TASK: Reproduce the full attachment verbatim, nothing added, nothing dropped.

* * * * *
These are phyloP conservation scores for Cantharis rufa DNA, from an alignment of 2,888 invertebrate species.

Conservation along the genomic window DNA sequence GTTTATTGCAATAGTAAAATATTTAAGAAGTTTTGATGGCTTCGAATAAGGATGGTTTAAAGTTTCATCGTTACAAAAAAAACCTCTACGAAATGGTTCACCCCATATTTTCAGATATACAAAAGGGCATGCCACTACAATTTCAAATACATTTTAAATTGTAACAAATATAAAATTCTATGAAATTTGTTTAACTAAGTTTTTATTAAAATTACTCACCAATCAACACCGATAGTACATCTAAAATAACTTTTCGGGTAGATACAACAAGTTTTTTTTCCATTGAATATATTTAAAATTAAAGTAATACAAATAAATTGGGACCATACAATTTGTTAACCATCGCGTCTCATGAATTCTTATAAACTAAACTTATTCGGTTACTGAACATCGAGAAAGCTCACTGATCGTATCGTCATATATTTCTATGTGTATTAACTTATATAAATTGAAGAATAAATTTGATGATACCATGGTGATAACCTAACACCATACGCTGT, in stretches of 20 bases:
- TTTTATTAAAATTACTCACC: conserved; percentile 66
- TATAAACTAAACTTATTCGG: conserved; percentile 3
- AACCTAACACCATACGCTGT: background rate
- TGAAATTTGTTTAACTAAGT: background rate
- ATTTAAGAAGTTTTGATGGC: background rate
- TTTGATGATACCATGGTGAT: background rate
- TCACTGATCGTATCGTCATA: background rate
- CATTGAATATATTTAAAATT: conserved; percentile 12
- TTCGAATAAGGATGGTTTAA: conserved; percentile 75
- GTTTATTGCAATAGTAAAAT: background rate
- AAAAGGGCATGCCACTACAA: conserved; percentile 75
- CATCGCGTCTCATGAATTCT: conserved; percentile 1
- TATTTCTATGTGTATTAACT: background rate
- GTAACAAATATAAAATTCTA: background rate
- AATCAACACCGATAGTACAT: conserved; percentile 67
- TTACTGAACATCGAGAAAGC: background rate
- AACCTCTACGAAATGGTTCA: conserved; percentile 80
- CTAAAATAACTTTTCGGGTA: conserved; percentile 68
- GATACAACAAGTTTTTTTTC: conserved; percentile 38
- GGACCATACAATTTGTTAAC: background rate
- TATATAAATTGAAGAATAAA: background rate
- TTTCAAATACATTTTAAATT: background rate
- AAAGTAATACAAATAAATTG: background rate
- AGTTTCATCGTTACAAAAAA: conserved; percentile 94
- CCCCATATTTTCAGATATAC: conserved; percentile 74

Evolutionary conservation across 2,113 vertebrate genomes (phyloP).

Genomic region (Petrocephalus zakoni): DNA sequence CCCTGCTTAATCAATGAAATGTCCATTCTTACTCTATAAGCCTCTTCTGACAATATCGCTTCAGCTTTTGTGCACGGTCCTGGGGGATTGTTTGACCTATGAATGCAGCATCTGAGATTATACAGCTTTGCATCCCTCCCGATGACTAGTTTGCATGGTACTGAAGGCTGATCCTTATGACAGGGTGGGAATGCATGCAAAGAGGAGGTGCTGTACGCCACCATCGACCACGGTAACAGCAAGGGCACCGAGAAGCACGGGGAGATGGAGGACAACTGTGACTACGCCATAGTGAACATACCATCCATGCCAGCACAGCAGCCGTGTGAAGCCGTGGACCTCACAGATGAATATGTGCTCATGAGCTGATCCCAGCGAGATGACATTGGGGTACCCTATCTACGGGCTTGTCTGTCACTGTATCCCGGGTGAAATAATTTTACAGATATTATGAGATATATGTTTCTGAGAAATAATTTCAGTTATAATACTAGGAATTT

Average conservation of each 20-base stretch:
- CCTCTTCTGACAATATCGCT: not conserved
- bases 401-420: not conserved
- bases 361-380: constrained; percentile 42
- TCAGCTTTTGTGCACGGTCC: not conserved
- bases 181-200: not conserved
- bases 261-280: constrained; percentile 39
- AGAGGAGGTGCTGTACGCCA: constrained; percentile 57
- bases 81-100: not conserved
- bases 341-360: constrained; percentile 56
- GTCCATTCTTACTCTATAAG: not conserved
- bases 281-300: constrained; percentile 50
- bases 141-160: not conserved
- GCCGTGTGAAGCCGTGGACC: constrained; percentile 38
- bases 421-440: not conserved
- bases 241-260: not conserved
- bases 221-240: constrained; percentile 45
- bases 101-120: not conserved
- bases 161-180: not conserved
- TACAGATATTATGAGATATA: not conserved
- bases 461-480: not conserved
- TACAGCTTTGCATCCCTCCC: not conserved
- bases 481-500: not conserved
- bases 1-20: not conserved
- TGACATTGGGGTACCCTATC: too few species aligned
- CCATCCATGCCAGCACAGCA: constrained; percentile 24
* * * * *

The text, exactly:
These are phyloP conservation scores for Cantharis rufa DNA, from an alignment of 2,888 invertebrate species.

Conservation along the genomic window DNA sequence GTTTATTGCAATAGTAAAATATTTAAGAAGTTTTGATGGCTTCGAATAAGGATGGTTTAAAGTTTCATCGTTACAAAAAAAACCTCTACGAAATGGTTCACCCCATATTTTCAGATATACAAAAGGGCATGCCACTACAATTTCAAATACATTTTAAATTGTAACAAATATAAAATTCTATGAAATTTGTTTAACTAAGTTTTTATTAAAATTACTCACCAATCAACACCGATAGTACATCTAAAATAACTTTTCGGGTAGATACAACAAGTTTTTTTTCCATTGAATATATTTAAAATTAAAGTAATACAAATAAATTGGGACCATACAATTTGTTAACCATCGCGTCTCATGAATTCTTATAAACTAAACTTATTCGGTTACTGAACATCGAGAAAGCTCACTGATCGTATCGTCATATATTTCTATGTGTATTAACTTATATAAATTGAAGAATAAATTTGATGATACCATGGTGATAACCTAACACCATACGCTGT, in stretches of 20 bases:
- TTTTATTAAAATTACTCACC: conserved; percentile 66
- TATAAACTAAACTTATTCGG: conserved; percentile 3
- AACCTAACACCATACGCTGT: background rate
- TGAAATTTGTTTAACTAAGT: background rate
- ATTTAAGAAGTTTTGATGGC: background rate
- TTTGATGATACCATGGTGAT: background rate
- TCACTGATCGTATCGTCATA: background rate
- CATTGAATATATTTAAAATT: conserved; percentile 12
- TTCGAATAAGGATGGTTTAA: conserved; percentile 75
- GTTTATTGCAATAGTAAAAT: background rate
- AAAAGGGCATGCCACTACAA: conserved; percentile 75
- CATCGCGTCTCATGAATTCT: conserved; percentile 1
- TATTTCTATGTGTATTAACT: background rate
- GTAACAAATATAAAATTCTA: background rate
- AATCAACACCGATAGTACAT: conserved; percentile 67
- TTACTGAACATCGAGAAAGC: background rate
- AACCTCTACGAAATGGTTCA: conserved; percentile 80
- CTAAAATAACTTTTCGGGTA: conserved; percentile 68
- GATACAACAAGTTTTTTTTC: conserved; percentile 38
- GGACCATACAATTTGTTAAC: background rate
- TATATAAATTGAAGAATAAA: background rate
- TTTCAAATACATTTTAAATT: background rate
- AAAGTAATACAAATAAATTG: background rate
- AGTTTCATCGTTACAAAAAA: conserved; percentile 94
- CCCCATATTTTCAGATATAC: conserved; percentile 74

Evolutionary conservation across 2,113 vertebrate genomes (phyloP).

Genomic region (Petrocephalus zakoni): DNA sequence CCCTGCTTAATCAATGAAATGTCCATTCTTACTCTATAAGCCTCTTCTGACAATATCGCTTCAGCTTTTGTGCACGGTCCTGGGGGATTGTTTGACCTATGAATGCAGCATCTGAGATTATACAGCTTTGCATCCCTCCCGATGACTAGTTTGCATGGTACTGAAGGCTGATCCTTATGACAGGGTGGGAATGCATGCAAAGAGGAGGTGCTGTACGCCACCATCGACCACGGTAACAGCAAGGGCACCGAGAAGCACGGGGAGATGGAGGACAACTGTGACTACGCCATAGTGAACATACCATCCATGCCAGCACAGCAGCCGTGTGAAGCCGTGGACCTCACAGATGAATATGTGCTCATGAGCTGATCCCAGCGAGATGACATTGGGGTACCCTATCTACGGGCTTGTCTGTCACTGTATCCCGGGTGAAATAATTTTACAGATATTATGAGATATATGTTTCTGAGAAATAATTTCAGTTATAATACTAGGAATTT

Average conservation of each 20-base stretch:
- CCTCTTCTGACAATATCGCT: not conserved
- bases 401-420: not conserved
- bases 361-380: constrained; percentile 42
- TCAGCTTTTGTGCACGGTCC: not conserved
- bases 181-200: not conserved
- bases 261-280: constrained; percentile 39
- AGAGGAGGTGCTGTACGCCA: constrained; percentile 57
- bases 81-100: not conserved
- bases 341-360: constrained; percentile 56
- GTCCATTCTTACTCTATAAG: not conserved
- bases 281-300: constrained; percentile 50
- bases 141-160: not conserved
- GCCGTGTGAAGCCGTGGACC: constrained; percentile 38
- bases 421-440: not conserved
- bases 241-260: not conserved
- bases 221-240: constrained; percentile 45
- bases 101-120: not conserved
- bases 161-180: not conserved
- TACAGATATTATGAGATATA: not conserved
- bases 461-480: not conserved
- TACAGCTTTGCATCCCTCCC: not conserved
- bases 481-500: not conserved
- bases 1-20: not conserved
- TGACATTGGGGTACCCTATC: too few species aligned
- CCATCCATGCCAGCACAGCA: constrained; percentile 24